In April 1846, Mr. Marsh lost his first wife.  She left in his charge three small children, one but a few days old.  One of his sons is Samuel Marsh, Esq., a well-known New York lawyer.  He was married a second time in December 1848, to Miss Julia Townsend, a daughter of William Townsend, Esq., of Staten Island, by whom he had four children.

One obvious error in the above biographical sketch of Nathaniel Marsh is the date of death.  Both the biographical sketch and the statement of his death (top of this post) were written by the same person, Edward Harold Mott, who was the author of the official history of the Erie, Between the Ocean and the Lakes.  However, it is unlikely that Marsh died on 22 July 1864, given that the Philadelphia Daily Age printed his obituary on 21 July 1864.  Two other obituaries or death notices were found in Pennsylvania newspapers which also confirm that he died before 22 July 1864:


The death notice (above) from the Philadelphia Inquirer of 20 July 1864 states that Nathaniel Marsh died “this morning” – meaning 19 July 1864.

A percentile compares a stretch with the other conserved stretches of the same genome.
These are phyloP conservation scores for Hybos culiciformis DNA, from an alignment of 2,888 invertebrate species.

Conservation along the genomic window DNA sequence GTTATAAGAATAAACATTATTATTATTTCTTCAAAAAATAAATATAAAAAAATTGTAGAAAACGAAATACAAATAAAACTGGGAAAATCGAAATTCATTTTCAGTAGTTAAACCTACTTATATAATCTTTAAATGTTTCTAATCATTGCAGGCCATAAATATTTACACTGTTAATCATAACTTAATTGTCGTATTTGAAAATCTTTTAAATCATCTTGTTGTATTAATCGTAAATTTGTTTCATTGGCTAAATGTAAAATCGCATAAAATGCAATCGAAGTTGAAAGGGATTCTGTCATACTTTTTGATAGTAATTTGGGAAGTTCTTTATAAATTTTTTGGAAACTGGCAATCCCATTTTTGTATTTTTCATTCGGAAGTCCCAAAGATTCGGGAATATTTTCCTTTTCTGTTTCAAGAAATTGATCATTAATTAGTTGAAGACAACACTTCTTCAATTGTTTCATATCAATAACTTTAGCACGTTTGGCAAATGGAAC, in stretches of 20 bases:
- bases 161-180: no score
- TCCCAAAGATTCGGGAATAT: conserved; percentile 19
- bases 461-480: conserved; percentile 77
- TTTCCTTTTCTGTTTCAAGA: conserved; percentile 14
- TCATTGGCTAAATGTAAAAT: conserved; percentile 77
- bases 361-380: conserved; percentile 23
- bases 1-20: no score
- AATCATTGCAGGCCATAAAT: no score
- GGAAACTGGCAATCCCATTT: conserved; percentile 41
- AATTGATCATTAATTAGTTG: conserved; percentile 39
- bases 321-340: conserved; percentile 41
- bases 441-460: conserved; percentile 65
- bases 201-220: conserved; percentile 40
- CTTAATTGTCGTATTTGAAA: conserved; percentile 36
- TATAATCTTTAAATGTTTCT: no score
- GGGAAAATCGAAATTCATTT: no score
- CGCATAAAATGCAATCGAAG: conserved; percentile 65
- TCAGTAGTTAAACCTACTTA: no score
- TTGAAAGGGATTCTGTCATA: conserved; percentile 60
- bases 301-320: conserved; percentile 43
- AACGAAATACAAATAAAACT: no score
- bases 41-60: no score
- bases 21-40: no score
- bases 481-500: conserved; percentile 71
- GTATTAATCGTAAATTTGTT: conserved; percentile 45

And, the death notice (above) from the Philadelphia Public Ledger, also agrees with the death date of 19 July 1864.

However, the New York Times of 20 January 1864, probably more reliable since the death occurred in New York, gave the following information:

Nathaniel Marsh… died at his residence on Staten Island on Monday night after a lingering illness of many months…. During a period of more than twenty years devoted himself so zealously to the interests of the great work in which he was engaged as to wear himself out, so that he died an old man a little past middle age….